Gas explosions occurring in coal-mine shafts are mainly caused by the explosion of a variety of explosive gases, principally composed of methane (CH4). The victims often suffer not only from burn injury on the surface of the skin but also from poisoning by various toxic gases, explosive (especially pulmonary) injury, hot contact injury, and inhalation injury.1

Gas explosion injury usually affects many people at once, owing to its occurrence in a specific site in the mine shaft. Field rescue is thus very complicated and difficult, but should be implemented immediately in order to increase the survival rate.

In order to improve the clinical management of victims injured in gas explosions, 36 patients suffering from of gas explosion injury admitted to our department in the past 10 years were analysed with reference clinical signs and treatment.

Clinical data

This study included 36 patients (35 male and 1 female) of average age 31.6 ± 10.3 yr (range, 9 to 56 yr). All the victims were injured in a coal-mine shaft. The injuries covered the whole body, but the head, face, and upper extremities were the commonest sites.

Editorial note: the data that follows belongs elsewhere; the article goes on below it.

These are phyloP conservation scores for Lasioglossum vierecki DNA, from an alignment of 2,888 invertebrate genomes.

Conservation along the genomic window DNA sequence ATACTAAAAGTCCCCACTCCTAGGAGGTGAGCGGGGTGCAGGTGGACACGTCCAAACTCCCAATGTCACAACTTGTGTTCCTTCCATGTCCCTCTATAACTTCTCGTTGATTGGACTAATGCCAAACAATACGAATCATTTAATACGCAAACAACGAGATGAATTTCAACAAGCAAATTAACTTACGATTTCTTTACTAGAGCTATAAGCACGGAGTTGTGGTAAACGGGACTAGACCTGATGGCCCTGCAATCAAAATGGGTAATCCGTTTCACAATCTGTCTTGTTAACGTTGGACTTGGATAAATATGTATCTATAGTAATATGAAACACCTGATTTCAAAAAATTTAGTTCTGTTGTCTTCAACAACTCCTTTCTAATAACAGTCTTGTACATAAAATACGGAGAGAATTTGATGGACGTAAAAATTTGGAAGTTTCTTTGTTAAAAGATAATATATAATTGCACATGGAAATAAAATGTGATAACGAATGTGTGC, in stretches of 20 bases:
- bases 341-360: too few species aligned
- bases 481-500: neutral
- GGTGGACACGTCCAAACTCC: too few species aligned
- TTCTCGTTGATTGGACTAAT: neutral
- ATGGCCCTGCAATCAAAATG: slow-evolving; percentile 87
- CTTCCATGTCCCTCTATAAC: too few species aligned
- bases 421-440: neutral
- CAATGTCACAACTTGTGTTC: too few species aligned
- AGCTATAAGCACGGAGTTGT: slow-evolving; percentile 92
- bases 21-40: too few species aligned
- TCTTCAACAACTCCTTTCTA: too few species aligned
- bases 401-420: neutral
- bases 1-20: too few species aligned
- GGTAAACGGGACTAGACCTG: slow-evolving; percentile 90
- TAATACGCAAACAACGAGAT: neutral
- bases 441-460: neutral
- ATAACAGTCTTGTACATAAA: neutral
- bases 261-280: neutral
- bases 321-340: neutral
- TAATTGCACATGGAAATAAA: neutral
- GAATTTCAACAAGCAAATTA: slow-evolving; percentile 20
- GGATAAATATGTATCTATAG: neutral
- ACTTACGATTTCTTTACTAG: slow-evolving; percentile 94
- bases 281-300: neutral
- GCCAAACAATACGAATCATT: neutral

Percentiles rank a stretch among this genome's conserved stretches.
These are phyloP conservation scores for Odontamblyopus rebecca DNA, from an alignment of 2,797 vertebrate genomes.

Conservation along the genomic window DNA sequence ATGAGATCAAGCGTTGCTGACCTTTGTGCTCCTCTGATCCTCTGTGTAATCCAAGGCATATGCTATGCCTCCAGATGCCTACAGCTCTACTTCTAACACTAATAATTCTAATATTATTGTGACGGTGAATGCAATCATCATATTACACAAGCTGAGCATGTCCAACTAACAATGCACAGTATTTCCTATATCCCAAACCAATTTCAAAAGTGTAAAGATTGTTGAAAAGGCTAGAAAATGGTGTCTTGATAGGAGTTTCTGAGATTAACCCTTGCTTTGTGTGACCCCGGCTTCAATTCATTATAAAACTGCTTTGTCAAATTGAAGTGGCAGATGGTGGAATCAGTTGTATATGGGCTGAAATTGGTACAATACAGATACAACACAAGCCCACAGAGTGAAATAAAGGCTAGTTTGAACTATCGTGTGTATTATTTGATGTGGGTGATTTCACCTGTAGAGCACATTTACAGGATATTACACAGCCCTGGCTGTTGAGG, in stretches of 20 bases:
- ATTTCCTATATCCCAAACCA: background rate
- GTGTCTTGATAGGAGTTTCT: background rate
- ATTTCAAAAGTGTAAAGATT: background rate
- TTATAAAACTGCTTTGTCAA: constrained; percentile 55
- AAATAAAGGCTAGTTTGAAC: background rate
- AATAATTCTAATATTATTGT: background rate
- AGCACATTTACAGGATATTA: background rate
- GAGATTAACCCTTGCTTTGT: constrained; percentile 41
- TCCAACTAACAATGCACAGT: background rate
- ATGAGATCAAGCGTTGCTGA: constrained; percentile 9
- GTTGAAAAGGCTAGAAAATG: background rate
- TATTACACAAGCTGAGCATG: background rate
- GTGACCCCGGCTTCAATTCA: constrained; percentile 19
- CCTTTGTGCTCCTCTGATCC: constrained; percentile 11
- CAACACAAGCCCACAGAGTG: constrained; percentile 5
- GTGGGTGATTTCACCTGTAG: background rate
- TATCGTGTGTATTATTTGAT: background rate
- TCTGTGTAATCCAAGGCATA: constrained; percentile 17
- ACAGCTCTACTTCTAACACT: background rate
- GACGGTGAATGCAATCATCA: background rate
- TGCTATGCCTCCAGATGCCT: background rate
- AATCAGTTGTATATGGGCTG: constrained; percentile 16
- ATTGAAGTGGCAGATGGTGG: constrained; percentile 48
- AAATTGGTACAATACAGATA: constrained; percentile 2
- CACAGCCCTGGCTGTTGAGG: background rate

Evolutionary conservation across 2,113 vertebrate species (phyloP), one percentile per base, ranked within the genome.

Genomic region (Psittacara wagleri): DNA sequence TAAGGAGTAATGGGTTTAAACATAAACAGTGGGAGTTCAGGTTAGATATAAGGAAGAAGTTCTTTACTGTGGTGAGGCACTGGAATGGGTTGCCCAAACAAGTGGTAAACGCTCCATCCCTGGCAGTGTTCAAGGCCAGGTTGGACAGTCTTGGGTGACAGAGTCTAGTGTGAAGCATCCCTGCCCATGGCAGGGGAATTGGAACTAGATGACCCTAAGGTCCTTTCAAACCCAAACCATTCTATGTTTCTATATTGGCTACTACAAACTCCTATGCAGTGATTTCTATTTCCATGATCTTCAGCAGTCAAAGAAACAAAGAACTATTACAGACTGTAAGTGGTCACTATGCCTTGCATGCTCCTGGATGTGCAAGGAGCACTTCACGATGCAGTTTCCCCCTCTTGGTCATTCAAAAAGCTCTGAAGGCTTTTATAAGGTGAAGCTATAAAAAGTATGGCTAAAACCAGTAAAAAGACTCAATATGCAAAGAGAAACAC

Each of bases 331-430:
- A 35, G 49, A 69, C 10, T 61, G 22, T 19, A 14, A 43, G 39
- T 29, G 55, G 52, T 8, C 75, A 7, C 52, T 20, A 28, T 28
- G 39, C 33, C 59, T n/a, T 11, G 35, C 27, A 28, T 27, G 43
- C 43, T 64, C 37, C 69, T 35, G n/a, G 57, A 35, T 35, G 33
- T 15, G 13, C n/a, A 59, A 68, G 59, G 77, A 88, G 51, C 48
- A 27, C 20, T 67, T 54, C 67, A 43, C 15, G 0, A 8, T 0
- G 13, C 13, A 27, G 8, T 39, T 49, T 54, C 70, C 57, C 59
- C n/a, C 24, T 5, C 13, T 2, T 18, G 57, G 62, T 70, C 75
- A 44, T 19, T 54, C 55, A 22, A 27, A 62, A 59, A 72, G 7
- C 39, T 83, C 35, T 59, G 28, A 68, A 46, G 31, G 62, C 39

The average burn area in the 36 cases was 41.83 ± 27.14% (superficial partial-thickness, 19.33 ± 17.71%; deep partial-thickness, 15.5 ± 21.32%; third-degree, 6.22 ± 15.95%.

Three out of the patients ultimately died, giving a mortality rate of 8.3%.

The average burn area of the deceased patients was 92.67 ± 7.51% (all more than 85%) (superficial partial-thickness, 24.32 ± 20.87%; deep partial-thickness, 64.33 ± 44.73%; third-degree, 26.67 ± 46.19%).

The causes of death were severe shock due to insufficient fluid resuscitation, severe systemic infection, multiple organ failure (failure of pulmonary, renal, cardiac, digestive, and cerebral function), and possible explosion injury. Medium or severe inhalation injury was found in all three patients who underwent tracheal intubation or tracheostomy.